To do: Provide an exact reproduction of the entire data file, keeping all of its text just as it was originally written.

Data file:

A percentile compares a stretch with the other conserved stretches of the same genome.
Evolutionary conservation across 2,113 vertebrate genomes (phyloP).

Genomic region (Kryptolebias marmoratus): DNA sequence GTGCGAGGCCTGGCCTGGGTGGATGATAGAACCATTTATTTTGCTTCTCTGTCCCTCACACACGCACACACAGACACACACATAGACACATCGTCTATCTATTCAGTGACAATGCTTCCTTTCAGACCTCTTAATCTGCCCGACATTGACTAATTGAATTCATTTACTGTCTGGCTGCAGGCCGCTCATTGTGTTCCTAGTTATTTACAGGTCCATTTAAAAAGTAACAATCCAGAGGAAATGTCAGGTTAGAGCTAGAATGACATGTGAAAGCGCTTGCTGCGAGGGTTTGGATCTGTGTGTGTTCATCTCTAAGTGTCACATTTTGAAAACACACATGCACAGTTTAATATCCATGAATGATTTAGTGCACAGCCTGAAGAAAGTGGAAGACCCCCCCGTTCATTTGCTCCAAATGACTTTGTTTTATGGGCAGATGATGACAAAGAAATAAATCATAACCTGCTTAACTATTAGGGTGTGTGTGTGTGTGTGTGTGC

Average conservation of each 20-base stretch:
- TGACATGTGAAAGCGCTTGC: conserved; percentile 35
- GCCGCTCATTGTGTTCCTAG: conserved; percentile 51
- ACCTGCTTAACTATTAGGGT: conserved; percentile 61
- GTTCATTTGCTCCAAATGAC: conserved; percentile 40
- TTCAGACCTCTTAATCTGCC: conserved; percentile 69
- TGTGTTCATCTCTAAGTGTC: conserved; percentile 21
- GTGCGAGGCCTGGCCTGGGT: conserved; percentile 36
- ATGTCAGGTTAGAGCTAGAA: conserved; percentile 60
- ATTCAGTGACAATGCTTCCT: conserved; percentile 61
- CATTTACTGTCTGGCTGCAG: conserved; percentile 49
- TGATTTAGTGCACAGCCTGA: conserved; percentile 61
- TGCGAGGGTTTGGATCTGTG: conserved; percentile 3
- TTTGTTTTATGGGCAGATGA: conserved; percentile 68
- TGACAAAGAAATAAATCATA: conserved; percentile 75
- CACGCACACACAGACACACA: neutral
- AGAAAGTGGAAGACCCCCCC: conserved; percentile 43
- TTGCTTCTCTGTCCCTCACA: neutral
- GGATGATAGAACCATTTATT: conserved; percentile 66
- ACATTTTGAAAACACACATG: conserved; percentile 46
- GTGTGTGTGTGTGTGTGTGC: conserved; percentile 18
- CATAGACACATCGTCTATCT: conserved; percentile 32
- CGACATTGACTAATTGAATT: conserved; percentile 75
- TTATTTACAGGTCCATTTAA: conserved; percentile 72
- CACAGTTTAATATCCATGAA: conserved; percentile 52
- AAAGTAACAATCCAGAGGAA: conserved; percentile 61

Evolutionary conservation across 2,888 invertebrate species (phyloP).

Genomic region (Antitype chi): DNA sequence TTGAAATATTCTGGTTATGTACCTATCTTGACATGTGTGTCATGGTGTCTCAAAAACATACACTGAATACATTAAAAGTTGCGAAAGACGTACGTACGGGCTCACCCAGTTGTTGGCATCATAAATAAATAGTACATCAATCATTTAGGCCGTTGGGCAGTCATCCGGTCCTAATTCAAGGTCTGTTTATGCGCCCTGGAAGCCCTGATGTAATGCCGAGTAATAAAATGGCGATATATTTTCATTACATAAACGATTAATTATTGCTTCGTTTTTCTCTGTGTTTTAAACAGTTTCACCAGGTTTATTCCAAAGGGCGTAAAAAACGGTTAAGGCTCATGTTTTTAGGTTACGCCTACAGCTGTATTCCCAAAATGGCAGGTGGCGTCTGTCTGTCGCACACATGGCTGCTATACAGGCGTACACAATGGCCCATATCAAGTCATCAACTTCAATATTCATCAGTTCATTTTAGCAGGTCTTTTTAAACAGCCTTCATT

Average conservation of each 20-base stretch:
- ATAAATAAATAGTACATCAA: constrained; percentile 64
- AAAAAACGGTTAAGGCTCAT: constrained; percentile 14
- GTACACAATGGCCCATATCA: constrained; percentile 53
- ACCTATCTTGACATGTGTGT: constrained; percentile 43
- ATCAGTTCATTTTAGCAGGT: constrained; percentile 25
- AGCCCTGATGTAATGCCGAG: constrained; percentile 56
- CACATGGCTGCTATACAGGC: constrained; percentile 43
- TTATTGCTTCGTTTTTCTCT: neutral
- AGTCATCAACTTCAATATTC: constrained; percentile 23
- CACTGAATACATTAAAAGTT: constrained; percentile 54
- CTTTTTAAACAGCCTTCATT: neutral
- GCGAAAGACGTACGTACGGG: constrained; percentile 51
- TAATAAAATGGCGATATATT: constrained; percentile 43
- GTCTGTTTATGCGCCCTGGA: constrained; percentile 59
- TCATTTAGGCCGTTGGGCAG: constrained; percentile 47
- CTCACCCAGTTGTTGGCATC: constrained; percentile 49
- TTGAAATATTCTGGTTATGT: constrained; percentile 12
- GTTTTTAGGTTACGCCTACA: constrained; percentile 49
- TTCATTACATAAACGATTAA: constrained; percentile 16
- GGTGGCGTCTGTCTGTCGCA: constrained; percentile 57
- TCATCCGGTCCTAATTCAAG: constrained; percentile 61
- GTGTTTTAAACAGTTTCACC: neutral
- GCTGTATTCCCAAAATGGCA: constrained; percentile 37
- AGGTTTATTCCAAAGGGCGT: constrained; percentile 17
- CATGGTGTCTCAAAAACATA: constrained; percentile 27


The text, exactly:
A percentile compares a stretch with the other conserved stretches of the same genome.
Evolutionary conservation across 2,113 vertebrate genomes (phyloP).

Genomic region (Kryptolebias marmoratus): DNA sequence GTGCGAGGCCTGGCCTGGGTGGATGATAGAACCATTTATTTTGCTTCTCTGTCCCTCACACACGCACACACAGACACACACATAGACACATCGTCTATCTATTCAGTGACAATGCTTCCTTTCAGACCTCTTAATCTGCCCGACATTGACTAATTGAATTCATTTACTGTCTGGCTGCAGGCCGCTCATTGTGTTCCTAGTTATTTACAGGTCCATTTAAAAAGTAACAATCCAGAGGAAATGTCAGGTTAGAGCTAGAATGACATGTGAAAGCGCTTGCTGCGAGGGTTTGGATCTGTGTGTGTTCATCTCTAAGTGTCACATTTTGAAAACACACATGCACAGTTTAATATCCATGAATGATTTAGTGCACAGCCTGAAGAAAGTGGAAGACCCCCCCGTTCATTTGCTCCAAATGACTTTGTTTTATGGGCAGATGATGACAAAGAAATAAATCATAACCTGCTTAACTATTAGGGTGTGTGTGTGTGTGTGTGTGC

Average conservation of each 20-base stretch:
- TGACATGTGAAAGCGCTTGC: conserved; percentile 35
- GCCGCTCATTGTGTTCCTAG: conserved; percentile 51
- ACCTGCTTAACTATTAGGGT: conserved; percentile 61
- GTTCATTTGCTCCAAATGAC: conserved; percentile 40
- TTCAGACCTCTTAATCTGCC: conserved; percentile 69
- TGTGTTCATCTCTAAGTGTC: conserved; percentile 21
- GTGCGAGGCCTGGCCTGGGT: conserved; percentile 36
- ATGTCAGGTTAGAGCTAGAA: conserved; percentile 60
- ATTCAGTGACAATGCTTCCT: conserved; percentile 61
- CATTTACTGTCTGGCTGCAG: conserved; percentile 49
- TGATTTAGTGCACAGCCTGA: conserved; percentile 61
- TGCGAGGGTTTGGATCTGTG: conserved; percentile 3
- TTTGTTTTATGGGCAGATGA: conserved; percentile 68
- TGACAAAGAAATAAATCATA: conserved; percentile 75
- CACGCACACACAGACACACA: neutral
- AGAAAGTGGAAGACCCCCCC: conserved; percentile 43
- TTGCTTCTCTGTCCCTCACA: neutral
- GGATGATAGAACCATTTATT: conserved; percentile 66
- ACATTTTGAAAACACACATG: conserved; percentile 46
- GTGTGTGTGTGTGTGTGTGC: conserved; percentile 18
- CATAGACACATCGTCTATCT: conserved; percentile 32
- CGACATTGACTAATTGAATT: conserved; percentile 75
- TTATTTACAGGTCCATTTAA: conserved; percentile 72
- CACAGTTTAATATCCATGAA: conserved; percentile 52
- AAAGTAACAATCCAGAGGAA: conserved; percentile 61

Evolutionary conservation across 2,888 invertebrate species (phyloP).

Genomic region (Antitype chi): DNA sequence TTGAAATATTCTGGTTATGTACCTATCTTGACATGTGTGTCATGGTGTCTCAAAAACATACACTGAATACATTAAAAGTTGCGAAAGACGTACGTACGGGCTCACCCAGTTGTTGGCATCATAAATAAATAGTACATCAATCATTTAGGCCGTTGGGCAGTCATCCGGTCCTAATTCAAGGTCTGTTTATGCGCCCTGGAAGCCCTGATGTAATGCCGAGTAATAAAATGGCGATATATTTTCATTACATAAACGATTAATTATTGCTTCGTTTTTCTCTGTGTTTTAAACAGTTTCACCAGGTTTATTCCAAAGGGCGTAAAAAACGGTTAAGGCTCATGTTTTTAGGTTACGCCTACAGCTGTATTCCCAAAATGGCAGGTGGCGTCTGTCTGTCGCACACATGGCTGCTATACAGGCGTACACAATGGCCCATATCAAGTCATCAACTTCAATATTCATCAGTTCATTTTAGCAGGTCTTTTTAAACAGCCTTCATT

Average conservation of each 20-base stretch:
- ATAAATAAATAGTACATCAA: constrained; percentile 64
- AAAAAACGGTTAAGGCTCAT: constrained; percentile 14
- GTACACAATGGCCCATATCA: constrained; percentile 53
- ACCTATCTTGACATGTGTGT: constrained; percentile 43
- ATCAGTTCATTTTAGCAGGT: constrained; percentile 25
- AGCCCTGATGTAATGCCGAG: constrained; percentile 56
- CACATGGCTGCTATACAGGC: constrained; percentile 43
- TTATTGCTTCGTTTTTCTCT: neutral
- AGTCATCAACTTCAATATTC: constrained; percentile 23
- CACTGAATACATTAAAAGTT: constrained; percentile 54
- CTTTTTAAACAGCCTTCATT: neutral
- GCGAAAGACGTACGTACGGG: constrained; percentile 51
- TAATAAAATGGCGATATATT: constrained; percentile 43
- GTCTGTTTATGCGCCCTGGA: constrained; percentile 59
- TCATTTAGGCCGTTGGGCAG: constrained; percentile 47
- CTCACCCAGTTGTTGGCATC: constrained; percentile 49
- TTGAAATATTCTGGTTATGT: constrained; percentile 12
- GTTTTTAGGTTACGCCTACA: constrained; percentile 49
- TTCATTACATAAACGATTAA: constrained; percentile 16
- GGTGGCGTCTGTCTGTCGCA: constrained; percentile 57
- TCATCCGGTCCTAATTCAAG: constrained; percentile 61
- GTGTTTTAAACAGTTTCACC: neutral
- GCTGTATTCCCAAAATGGCA: constrained; percentile 37
- AGGTTTATTCCAAAGGGCGT: constrained; percentile 17
- CATGGTGTCTCAAAAACATA: constrained; percentile 27